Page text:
Bell Museum features interactive broadcast

Elizabeth Putnam

After Robert Ballard discovered the Titanic in 1986 he faced another daunting challenge: responding to thousands of inquiries about his expedition from curious school children.

Inspired by their curiosity, Ballard created the JASON project, an interactive and live portal to remote places such as the Galapagos Islands.

In a one-hour live broadcast at the University’s Bell Museum of Natural History, children can receive tours of the Alaskan landscape, lessons in native culture and an in-depth look into Alaskan wildlife.

If they’re lucky, students might even get to see a dissection of a harbor seal’s brain and learn about the formation of glaciers.

“By taking advantage of cutting-edge communications technology and bringing science to life, the JASON Project is helping to revolutionize the way science is taught,” Ballard said. “That is good news not only for our students but for our country.”

Although the project caters to children, University students can explore the museum to learn about possible science careers, said Carol Birtzer, the museum’s distance learning coordinator.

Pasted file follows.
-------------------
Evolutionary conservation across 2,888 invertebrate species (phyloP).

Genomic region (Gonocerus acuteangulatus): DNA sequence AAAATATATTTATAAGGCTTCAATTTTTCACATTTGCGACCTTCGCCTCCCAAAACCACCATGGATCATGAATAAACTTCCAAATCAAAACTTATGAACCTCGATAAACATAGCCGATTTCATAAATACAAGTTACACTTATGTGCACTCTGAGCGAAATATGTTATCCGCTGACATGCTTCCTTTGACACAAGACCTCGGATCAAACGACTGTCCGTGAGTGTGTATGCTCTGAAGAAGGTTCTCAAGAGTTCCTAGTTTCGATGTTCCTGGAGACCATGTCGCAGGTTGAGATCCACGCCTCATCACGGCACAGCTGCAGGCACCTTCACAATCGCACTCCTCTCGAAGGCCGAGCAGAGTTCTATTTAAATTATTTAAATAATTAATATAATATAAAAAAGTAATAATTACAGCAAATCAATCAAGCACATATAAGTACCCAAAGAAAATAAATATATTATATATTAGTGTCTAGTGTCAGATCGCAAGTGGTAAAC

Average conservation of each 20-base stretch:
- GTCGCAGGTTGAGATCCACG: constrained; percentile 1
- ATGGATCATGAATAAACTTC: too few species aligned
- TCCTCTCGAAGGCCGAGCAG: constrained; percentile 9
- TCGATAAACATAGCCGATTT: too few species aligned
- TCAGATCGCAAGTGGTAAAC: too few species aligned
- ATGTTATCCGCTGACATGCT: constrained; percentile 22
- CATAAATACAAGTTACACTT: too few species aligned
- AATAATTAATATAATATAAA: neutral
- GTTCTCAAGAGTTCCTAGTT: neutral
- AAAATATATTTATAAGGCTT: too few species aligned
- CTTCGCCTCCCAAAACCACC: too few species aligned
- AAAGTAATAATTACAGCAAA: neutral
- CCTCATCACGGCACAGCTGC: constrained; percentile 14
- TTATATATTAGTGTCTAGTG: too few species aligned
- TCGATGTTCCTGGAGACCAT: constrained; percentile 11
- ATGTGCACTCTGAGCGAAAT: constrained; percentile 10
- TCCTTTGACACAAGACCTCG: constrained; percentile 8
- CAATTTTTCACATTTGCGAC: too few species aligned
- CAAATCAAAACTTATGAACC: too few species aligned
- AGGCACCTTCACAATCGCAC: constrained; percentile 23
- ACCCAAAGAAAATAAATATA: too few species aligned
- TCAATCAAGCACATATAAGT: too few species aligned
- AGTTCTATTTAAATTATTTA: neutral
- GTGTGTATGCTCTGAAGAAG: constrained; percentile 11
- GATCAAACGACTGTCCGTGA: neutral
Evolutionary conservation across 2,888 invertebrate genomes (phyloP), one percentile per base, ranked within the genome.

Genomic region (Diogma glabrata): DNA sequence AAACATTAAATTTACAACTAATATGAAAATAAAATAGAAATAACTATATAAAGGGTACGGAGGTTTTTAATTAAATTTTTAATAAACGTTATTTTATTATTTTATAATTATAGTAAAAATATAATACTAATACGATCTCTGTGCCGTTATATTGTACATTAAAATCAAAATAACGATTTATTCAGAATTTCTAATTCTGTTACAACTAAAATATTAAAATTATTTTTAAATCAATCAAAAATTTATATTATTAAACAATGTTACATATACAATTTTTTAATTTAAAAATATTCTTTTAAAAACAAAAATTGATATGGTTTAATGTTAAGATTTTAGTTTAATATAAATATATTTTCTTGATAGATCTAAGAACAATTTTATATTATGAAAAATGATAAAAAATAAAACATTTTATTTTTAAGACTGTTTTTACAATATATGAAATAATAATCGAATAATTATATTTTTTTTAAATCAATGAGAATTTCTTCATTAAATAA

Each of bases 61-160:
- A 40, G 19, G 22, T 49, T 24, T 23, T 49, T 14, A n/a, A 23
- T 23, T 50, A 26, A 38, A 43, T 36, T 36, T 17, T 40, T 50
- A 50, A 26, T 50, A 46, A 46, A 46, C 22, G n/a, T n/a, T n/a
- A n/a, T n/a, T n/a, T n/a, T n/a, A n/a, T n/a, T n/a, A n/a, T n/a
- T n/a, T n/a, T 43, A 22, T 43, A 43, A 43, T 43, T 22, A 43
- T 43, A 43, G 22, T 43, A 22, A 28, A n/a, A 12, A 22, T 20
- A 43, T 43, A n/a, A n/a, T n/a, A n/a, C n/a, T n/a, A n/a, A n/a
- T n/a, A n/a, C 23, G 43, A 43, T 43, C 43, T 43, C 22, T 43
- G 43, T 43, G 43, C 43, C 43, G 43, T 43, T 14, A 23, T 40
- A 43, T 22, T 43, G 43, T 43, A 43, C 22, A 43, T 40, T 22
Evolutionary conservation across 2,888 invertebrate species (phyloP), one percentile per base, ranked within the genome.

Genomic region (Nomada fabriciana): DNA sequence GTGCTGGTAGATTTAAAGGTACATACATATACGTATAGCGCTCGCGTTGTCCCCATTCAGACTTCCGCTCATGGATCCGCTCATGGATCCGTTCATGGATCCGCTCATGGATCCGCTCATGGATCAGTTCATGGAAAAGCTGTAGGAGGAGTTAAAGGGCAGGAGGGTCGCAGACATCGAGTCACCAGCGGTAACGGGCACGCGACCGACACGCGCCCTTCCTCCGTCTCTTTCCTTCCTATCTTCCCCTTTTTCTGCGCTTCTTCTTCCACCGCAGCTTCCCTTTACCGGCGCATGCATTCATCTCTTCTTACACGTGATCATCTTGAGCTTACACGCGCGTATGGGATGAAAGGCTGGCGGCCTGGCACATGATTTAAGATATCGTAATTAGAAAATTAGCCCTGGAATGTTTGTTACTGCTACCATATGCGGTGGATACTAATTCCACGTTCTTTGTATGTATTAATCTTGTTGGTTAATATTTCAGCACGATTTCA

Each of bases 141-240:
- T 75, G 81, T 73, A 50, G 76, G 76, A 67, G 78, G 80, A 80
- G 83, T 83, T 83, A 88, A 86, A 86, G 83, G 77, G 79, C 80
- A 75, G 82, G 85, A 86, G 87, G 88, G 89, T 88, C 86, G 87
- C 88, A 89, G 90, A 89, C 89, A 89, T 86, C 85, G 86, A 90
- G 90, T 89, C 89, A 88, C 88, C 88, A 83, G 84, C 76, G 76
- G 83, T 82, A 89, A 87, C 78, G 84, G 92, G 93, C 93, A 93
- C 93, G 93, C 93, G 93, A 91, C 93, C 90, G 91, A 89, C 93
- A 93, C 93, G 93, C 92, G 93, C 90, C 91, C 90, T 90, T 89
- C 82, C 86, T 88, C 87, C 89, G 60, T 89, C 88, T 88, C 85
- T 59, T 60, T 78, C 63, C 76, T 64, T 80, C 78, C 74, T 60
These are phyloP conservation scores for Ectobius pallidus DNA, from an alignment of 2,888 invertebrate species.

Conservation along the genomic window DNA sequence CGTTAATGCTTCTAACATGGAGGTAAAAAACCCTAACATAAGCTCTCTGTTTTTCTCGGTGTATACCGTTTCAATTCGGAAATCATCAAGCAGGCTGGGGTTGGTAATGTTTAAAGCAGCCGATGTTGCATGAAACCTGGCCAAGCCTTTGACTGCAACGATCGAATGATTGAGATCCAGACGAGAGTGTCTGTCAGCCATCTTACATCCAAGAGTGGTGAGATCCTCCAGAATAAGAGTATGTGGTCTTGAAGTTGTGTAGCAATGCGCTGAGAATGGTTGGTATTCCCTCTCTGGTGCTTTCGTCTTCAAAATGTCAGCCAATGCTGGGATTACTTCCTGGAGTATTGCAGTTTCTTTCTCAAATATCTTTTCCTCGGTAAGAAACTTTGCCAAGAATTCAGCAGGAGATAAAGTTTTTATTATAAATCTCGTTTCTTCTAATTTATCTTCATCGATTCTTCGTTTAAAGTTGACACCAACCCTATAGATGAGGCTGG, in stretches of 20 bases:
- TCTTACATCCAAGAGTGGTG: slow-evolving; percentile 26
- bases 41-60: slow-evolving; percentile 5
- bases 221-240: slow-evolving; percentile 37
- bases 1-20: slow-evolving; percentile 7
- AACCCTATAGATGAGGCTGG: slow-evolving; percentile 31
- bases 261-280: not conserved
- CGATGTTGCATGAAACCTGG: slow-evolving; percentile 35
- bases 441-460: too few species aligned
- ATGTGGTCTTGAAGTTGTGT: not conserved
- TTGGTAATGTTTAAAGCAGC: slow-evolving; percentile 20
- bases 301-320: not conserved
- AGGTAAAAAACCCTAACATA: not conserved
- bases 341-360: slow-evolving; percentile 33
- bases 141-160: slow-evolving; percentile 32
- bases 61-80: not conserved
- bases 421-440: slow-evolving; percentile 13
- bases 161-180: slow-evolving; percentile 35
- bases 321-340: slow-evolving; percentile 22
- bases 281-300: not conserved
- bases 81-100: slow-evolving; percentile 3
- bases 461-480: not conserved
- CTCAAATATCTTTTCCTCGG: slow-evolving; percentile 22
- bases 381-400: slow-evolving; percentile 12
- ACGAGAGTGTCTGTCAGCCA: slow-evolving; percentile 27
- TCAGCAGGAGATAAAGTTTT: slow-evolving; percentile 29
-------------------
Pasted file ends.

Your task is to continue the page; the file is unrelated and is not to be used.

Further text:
“It does the same thing for older students as it does for younger,” Birtzer said. “It shows that the career opportunities are more than just lab work.”

The project has been a part of the Bell Museum since 1990, JASON’s second year in existence.

“We were a part of its foundation and (the program has) been growing ever since,” said Mary Kosuth, Bell Museum distant learning specialist.

The first JASON Project began in 1989 when students used a two-way satellite audio system to discover the first hydrothermal vents in the Mediterranean Sea and to examine an ancient Roman shipwreck.

The project incorporates students, teachers, researchers and experts. Student argonauts are chosen in a competitive national application process, Kosuth said.

Over the past 13 years, the project has traveled to locations ranging from Belize to Hawaii. JASON XIV will be held on the Channel Islands off the coast of California.

Although the project and its research last for one year, the live broadcasts only run from Jan. 28 through Feb. 8.

In conjunction with JASON XIII, the Bell Museum is hosting ScienceFest 2002 on Feb. 2, providing access to the entire museum as well as to two live JASON broadcasts.

University faculty will also participate, providing expertise in astronomy, entomology, natural resources and medicine.

Entomology graduate student Jennifer Zaspel said the day allows her to provide outreach and education to schoolchildren.

All events are free for University faculty, staff and students.